Mohamed ElShorbagy (EGY) def  Gregory Gaultier (FRA) 14-12 11-9 11-1 (55-min)
Welcome to the 21st career clash between Mohamed ElShorbagy and Gregory Gaultier. The two have a history…a history absent of back-slaps and brotherly love.
Both are type-A competitors. Both know they belong at the top of the sport. While there is respect between the two, it’s a respect salted with resentment. That’s completely understandable. These two Alpha-males have shared squash’s pinnacle four years running. Success for one always comes at the expense of the other. The cloudy relationship defines what it’s like when two great champions co-exist in the same era: Heated, but healthy for the game.
A Dominant Beast. Gaultier’s Patience.
For two full seasons, Mohamed ElShorbagy was nearly unbeatable. After a strong finish to the 2013-14 season, he first claimed the World #1 ranking in November of 2014, and held onto the sport’s top-position for 28 out of the next 29 months. Insane. During the 2015-16 season, he won six of the seven World Series events before the season finale in Dubai. The man truly lived up to his nickname. He was an absolute Beast.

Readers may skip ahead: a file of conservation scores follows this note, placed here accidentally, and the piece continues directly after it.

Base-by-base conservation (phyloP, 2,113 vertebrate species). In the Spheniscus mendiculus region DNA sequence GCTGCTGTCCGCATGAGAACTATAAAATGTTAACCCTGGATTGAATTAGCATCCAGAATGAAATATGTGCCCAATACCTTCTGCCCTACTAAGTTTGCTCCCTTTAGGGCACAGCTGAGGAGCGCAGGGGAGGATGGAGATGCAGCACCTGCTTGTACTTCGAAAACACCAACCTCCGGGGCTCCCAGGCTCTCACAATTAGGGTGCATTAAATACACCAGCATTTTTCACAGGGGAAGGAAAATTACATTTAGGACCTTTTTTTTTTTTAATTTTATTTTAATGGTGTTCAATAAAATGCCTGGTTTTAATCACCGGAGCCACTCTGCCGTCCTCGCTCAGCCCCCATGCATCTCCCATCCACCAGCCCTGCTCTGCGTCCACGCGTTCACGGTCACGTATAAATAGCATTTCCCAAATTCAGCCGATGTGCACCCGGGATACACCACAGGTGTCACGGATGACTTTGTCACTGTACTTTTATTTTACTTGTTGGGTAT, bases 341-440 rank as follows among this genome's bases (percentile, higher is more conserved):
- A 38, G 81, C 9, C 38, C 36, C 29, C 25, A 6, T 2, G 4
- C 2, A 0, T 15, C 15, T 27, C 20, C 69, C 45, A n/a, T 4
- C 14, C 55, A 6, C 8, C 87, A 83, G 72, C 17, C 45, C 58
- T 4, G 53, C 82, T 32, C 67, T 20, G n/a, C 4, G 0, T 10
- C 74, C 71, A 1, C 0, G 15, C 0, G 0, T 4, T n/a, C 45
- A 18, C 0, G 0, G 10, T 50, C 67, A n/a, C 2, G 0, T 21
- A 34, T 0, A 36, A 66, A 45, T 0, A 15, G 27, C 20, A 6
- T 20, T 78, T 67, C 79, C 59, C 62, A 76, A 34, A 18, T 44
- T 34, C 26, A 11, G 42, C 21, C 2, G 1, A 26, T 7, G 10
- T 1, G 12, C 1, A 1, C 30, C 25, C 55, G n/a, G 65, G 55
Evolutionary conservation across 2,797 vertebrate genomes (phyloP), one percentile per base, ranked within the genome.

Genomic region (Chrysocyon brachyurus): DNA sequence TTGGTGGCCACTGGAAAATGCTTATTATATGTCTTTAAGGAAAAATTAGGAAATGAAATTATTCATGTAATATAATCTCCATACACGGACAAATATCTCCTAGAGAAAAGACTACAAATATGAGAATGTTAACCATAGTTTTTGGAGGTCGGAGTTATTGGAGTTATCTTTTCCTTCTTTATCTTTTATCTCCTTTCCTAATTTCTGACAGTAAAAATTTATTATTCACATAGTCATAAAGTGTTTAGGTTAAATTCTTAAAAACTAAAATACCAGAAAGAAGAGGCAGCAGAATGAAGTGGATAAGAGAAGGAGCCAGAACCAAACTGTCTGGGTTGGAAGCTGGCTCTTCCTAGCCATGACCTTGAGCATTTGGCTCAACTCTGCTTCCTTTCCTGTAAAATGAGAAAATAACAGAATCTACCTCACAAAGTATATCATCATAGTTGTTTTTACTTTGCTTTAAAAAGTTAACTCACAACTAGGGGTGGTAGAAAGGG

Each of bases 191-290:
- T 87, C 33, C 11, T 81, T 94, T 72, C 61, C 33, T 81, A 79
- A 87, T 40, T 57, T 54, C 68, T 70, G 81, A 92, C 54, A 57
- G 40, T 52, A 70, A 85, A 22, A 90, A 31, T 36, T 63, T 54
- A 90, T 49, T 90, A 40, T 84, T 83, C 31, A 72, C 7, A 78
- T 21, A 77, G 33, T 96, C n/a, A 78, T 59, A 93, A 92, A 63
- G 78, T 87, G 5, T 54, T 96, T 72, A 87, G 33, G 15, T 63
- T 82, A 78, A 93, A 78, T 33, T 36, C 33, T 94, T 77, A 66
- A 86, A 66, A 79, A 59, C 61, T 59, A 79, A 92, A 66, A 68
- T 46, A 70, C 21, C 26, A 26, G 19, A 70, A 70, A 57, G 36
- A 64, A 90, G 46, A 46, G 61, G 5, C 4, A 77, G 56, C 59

During this time, Gregory Gaultier was still posting tremendous results. The French General was a steady presence, consistently World #2 or #3, playing deep into every tournament. Unfortunately for Gaultier, that always meant butting-heads with ElShorbagy in the Semi’s or Finals. Between April of 2014 and March of 2017, the two faced each other in 5 Semifinals and 5 Finals. Greg was only able to win two of those matches: the 2015 US Open Semifinal and a Semifinal at the 2017 Tournament of the Champions .
Tournament of Champions Semifinal. A Defining Match
That last Gaultier victory, in the halls of New York’s Grand Central Terminal, completely flipped the dynamic. Greg went on to win 6 successive tournaments, including three World Series titles at the Windy City Open, the British Open and El Gouna International. The man won an unheard-of 27 matches in-a-row, reclaiming the World #1 ranking by season’s end. Pure domination.
Meanwhile, the Tournament of Champions Semifinal had a reverse-effect on ElShorbagy. The Beast lost to Cesar Salazar in the 1st-Round of the Motor City Open. Little brother Marwan bested Mohamed in a pair of Quarterfinals in Chicago and El Gouna. And Nick Matthew knocked him out of the Semifinals at the British Open. By April, he dropped to World #3.
Mohamed Rediscovers his rhythm. Gaultier injury
At season’s end, Mohamed won his first Egyptian National Championship, then crushed Gaultier in the early rounds of the PSA World Series Final in Dubai. At the time, Greg was clearly injured after his phenomenal run. ElShorbagy went on to win his maiden World Series Championship, but the 2016-17 season still ended with Gaultier on top and ElShorbagy as World #3.